Timna Tanners ranked No. 1 in the Institutional Investor All-America Research Poll in 2015, 2014, and 2013. Tanners is a research analyst in the metals and mining group at Bank of America Merrill Lynch.
VAULT: How long have you worked in the field? What made you want to enter this career?
TANNERS: I have done equity research since August 2002, after graduating from The Anderson School at UCLA and moving to New York. I was an associate analyst for two years under three different senior analysts before getting my own coverage. I got a few names at first and gradually built up coverage of stocks to 20 today in the broader U.S. metals and mining space.
I originally wanted to be a journalist, after I got over wanting to be a ballerina as a young girl. After I worked as a wire reporter for more than five years, I realized I could use my writing and analysis skills while getting to develop my own opinions if I switched to equity research. It was particularly as I covered OPEC and oil that I got frustrated having to ask economists and research analysts for their quotes, when I could have concluded on my own that cutting production would help tighten the market and raise oil prices. I found being a research analyst paired my affinity for communication with analysis and finance.
VAULT: In a few sentences, can you describe what you do for your job?
TANNERS: My job is to recommend what action investors should take on different stocks in the metals and mining space, in addition to being somewhat of an expert on the companies and the industry. I speak to investors on our views, but also the traders, salespeople, and, through a chaperone, our bankers. We write regular notes on different topics, and travel to see investors and attend company meetings and industry conferences.
VAULT: What are some of the pros and cons of your job?
TANNERS: My favorite part of the job is that I am rarely bored, and I get to speak with intelligent, thoughtful people regularly. I enjoy being a sort of expert in what I do, and I enjoy communicating an opinion or a perspective that the investor may not have contemplated. The longer I have this role, the easier it is to see trends and patterns and anticipate cycles in commodities. On the negative side, when a stock call moves against you it is very public and obvious to colleagues and clients. Sure it’s a fact of life that we make the wrong call occasionally, but in this job your record is constantly on display and can be tracked. When wrong, I think it is important to be gracious and aim to learn from it.
VAULT: What are the most important personal and professional qualities for people in your career?
TANNERS: Increasingly good communication and interpersonal skills are critical. It’s taken for granted that you know your way around financial statements and can handle basic accounting, but if you can’t communicate your views to clients and be likeable, even the greatest financial genius won’t get very far. I think a critical, questioning, analytical mind is key, as it’s natural for companies to create their best impression for the public, but the analyst should be able to discern his or her own separate views from the company’s spin. It’s helpful to not only be sure not to parrot the company’s voice, but to take risks with ratings and opinions in general. Stocks go up and down, and while you can avoid conflict by having a “buy” rating, it is often not the right call. It’s also important to not be wedded to a view, which is much easier said than done.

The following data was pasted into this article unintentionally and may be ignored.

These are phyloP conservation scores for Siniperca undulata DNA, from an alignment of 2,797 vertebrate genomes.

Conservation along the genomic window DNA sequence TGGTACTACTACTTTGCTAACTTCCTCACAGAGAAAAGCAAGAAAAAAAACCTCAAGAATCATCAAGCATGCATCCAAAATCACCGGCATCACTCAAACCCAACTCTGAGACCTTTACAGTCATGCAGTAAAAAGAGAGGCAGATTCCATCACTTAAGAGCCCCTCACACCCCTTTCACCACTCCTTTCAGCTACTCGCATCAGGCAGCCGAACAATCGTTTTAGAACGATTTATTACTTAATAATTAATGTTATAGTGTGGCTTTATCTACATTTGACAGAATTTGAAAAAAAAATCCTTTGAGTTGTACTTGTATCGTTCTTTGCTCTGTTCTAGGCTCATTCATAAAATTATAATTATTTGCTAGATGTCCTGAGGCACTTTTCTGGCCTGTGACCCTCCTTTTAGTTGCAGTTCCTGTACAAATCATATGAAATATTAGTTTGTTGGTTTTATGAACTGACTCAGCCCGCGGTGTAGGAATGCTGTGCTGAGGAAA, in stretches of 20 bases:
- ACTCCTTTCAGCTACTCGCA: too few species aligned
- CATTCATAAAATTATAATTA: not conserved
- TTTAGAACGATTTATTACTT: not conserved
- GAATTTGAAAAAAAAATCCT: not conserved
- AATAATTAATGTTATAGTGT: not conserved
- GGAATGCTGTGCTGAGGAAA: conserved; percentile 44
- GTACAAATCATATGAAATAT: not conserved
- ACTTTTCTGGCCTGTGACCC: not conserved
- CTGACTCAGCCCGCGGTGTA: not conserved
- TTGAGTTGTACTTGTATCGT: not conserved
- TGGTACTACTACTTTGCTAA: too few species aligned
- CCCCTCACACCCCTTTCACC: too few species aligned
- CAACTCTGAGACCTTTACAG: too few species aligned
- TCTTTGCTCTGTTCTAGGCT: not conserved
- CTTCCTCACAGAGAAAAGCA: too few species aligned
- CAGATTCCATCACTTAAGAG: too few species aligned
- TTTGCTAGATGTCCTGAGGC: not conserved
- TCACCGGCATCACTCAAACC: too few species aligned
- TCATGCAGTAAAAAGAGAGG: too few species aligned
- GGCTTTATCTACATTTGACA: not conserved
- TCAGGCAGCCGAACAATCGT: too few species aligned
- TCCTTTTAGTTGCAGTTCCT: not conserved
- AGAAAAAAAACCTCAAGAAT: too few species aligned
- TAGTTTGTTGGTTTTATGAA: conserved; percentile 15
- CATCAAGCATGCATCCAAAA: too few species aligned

VAULT: Any special advice for young women who are considering a career in the investment banking industry?
TANNERS: I honestly think the best advice I have for women goes for anyone looking to get into this role, and that is “think big.” So don’t dwell on your gender holding you back, but instead focus on what you want to accomplish and work toward it. I work in a hugely male-dominated industry, whether it be working for a large bank or being the rare woman in meetings at metals and mining industry events. I embrace being one of few women wherever I go and don’t let it distract or bother me. When I say “think big,” the best example comes from when I was launching a survey of steel buyers and thinking I would poll maybe five to 10 of them. My boss at the time told me to send the survey to a larger group, so instead I sent it to 1,000 or so buyers and received nearly 100 responses.
VAULT: What has been one (or more) of the most-rewarding experiences during your career, and why?
TANNERS: There have been so many positives over the years, whether it be an award or achievement or seeing my associates do well in their careers. I also am pleased when calls work well, especially when it’s a difficult one. It’s hard to be right when you’re negative on a stock and you end up having to drop coverage because the market cap gets too low. But I feel rewarded that I’ve steered investors clear of bad choices just as much as happy that I’ve given good advice on stocks that have risen in value.
This post was adapted from the new Vault Career Guide to Investment Banking.
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